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Don't take a kid fishing

By Pat Neal
For Sequim Gazette


"How's fishing?" I asked a pair of teenage boys trudging down the road on a hot August after­noon. One look told me fishing was bad but what the heck, mis­ery loves company and these boys were beyond misery. Limping along the hot asphalt in leaky rub­ber boots, they looked like they had been drug through a knot­hole, backwards.

Creek fishing on the Olympic Peninsula can do that to a person. It's not really fishing in the truest sense of the word, more like mountain climbing with a fishing pole. You lower yourself down into a canyon on tree limbs, then spend the rest of the day looking for a way out.

"We didn't catch anything," the boys said. I thought that was very strange. I explained to the boys how fishing in the Dunge­ness River should be very good about now, especially since it's been closed since last February.

"The Dungeness is closed?" the boys asked.

"Sure is," I said. "All the fish in the Dungeness are either threat­ened, endangered or extinct. You're just lucky I ain't a fish cop. They're meaner than pepper­-sprayed skinheads. They'd take your car and your boat if you had one. If they catch you now they'll probably just take your fishing gear and lock you in a federal prison with a bunch of drug deal­ers and sex offenders until your parents can mortgage the house to pay the fines and court costs."

"W e just wanted to go fishing_ ," the boys said.

"Sorry boys," I said. "Fishing is a hanging offense these days. Unless you work for the govern­ment, then they'll pay you to catch a bull trout, stuff a transmitter in its gullet and follow the poor brute long enough to get another grant. Stay in school boys. Get good grades and maybe you can get a government job where they'll let you fish."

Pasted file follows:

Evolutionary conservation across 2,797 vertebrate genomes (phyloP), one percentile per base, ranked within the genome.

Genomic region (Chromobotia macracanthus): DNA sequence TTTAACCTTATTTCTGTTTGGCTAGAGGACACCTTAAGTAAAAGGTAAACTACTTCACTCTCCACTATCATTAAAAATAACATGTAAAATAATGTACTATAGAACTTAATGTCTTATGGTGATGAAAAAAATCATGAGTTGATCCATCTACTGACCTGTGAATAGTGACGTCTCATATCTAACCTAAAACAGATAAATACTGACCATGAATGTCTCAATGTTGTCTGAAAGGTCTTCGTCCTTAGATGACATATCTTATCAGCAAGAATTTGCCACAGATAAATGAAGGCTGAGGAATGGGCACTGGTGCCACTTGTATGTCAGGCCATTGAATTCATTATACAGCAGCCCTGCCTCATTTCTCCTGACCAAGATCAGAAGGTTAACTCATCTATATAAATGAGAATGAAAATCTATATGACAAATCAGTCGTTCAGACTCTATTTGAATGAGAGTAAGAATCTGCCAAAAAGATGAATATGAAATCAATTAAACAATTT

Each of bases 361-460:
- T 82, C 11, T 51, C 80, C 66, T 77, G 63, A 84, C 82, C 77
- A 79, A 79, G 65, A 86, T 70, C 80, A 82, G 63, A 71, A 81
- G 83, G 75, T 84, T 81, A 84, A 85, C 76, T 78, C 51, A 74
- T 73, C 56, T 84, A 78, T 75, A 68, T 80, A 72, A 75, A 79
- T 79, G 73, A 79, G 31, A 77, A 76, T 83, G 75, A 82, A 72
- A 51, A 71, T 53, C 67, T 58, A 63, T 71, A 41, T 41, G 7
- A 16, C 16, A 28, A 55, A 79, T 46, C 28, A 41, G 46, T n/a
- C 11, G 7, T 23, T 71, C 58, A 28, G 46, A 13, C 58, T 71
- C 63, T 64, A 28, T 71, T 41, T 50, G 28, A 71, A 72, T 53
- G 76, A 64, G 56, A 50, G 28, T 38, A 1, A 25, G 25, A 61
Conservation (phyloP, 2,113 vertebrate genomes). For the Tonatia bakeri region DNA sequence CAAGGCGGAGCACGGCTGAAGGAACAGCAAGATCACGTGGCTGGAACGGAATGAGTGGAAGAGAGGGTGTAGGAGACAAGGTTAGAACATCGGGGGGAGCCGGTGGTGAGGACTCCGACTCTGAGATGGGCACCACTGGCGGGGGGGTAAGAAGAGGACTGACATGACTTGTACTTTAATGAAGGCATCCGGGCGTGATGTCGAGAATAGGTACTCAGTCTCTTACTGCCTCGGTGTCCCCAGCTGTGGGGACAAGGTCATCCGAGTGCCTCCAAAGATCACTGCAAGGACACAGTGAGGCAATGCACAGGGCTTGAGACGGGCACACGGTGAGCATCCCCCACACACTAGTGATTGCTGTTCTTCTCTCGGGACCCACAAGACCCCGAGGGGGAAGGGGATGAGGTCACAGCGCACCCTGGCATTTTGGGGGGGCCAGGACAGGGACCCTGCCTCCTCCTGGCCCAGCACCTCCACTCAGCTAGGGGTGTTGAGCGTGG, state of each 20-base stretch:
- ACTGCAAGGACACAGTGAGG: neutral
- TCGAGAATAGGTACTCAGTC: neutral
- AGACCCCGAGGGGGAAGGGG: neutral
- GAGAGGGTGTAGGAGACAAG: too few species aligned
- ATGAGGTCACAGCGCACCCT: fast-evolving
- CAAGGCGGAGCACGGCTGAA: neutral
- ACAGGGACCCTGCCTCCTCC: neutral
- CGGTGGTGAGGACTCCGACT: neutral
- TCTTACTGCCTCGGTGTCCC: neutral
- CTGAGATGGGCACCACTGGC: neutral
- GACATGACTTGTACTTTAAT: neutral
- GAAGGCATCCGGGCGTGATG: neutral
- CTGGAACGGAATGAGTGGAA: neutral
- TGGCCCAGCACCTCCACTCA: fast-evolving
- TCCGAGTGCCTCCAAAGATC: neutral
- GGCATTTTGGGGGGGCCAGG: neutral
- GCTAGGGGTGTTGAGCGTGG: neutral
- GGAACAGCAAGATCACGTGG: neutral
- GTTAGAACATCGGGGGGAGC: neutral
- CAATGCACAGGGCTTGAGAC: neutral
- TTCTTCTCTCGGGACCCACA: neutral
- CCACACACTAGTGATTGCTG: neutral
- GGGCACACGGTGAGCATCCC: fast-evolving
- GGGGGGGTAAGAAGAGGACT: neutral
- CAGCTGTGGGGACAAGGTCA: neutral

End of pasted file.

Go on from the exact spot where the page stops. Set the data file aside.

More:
"But isn't there a fish hatch­ery on the Dungeness?" the boys protested.

"Actually there are two fish hatcheries on the Dungeness," I explained. "But the state is trying to get rid of our fish hatcheries because they claim fish hatcher­ies don't work here. Runs of hatchery-raised salmon, steel­head and trout always tend to fail once you cut the feed budget, fire the crew and stop spawning the fish, so they want to do away with fish hatcheries altogether and wait for the wild fish to return on their own."

"How will they do that?" the boys asked.

"No problem," I explained, "Calamity County is buying up real estate along the Dungeness from `willing sellers.' These are people who suddenly can't get flood insurance or a permit to fix their dike, their house or their sep­tic system. Their family homes are reclassified as `salmon habi­tat.' The owners miraculously be­come `willing sellers' before their houses are condemned and they lose everything.

"Inevitably the `willing sell­ers' get an offer they can't refuse. They are willing to sell their homes to be bulldozed and trucked to the landfill.

"The demolished homes are then replaced by `native vegeta­tion.' This is based on a theory of fisheries restoration that some­how imagines fish grow on trees," I explained.

"But we just want to go fish­ing," the boys protested.

"You should have been here 100 years ago," I said. "These days you can do all the fishing you want on a video game. You could save yourself a lot of time and trouble by sitting at home playing video games instead of wasting your time on a river risking fines, jail or worse.

"Heck, there are lots of things you boys could do with your lives. Anything would be more con­structive than fishing. Why they just built you a couple of nice new parking lots downtown. You could go down there and hang out.
Use your imagination. You could hock your fishing gear and buy a skateboard. Maybe you can find some loose change. At least you won't get arrested."

I drove away with a sense of accomplishment, before the boys had a chance to thank me. I can't help but think my guiding influ­ence might have saved these youngsters from going down the wrong path of self-destructive behavior.
Our children are our most valuable natural resource. They represent our highest and best hopes and dreams of the future. We owe this younger generation the benefit of our experience to stay in school and out of jail long enough to join the Army.

I think it's the least we can do.

Sequim Gazette columnist Pat Neal is a fishing guide who lives in the Olympic Mountains. He can be reached at 360-683­9867 or via e-mail at patneal@ sequimgazette.com. His Web site is patneal wildlife. com.



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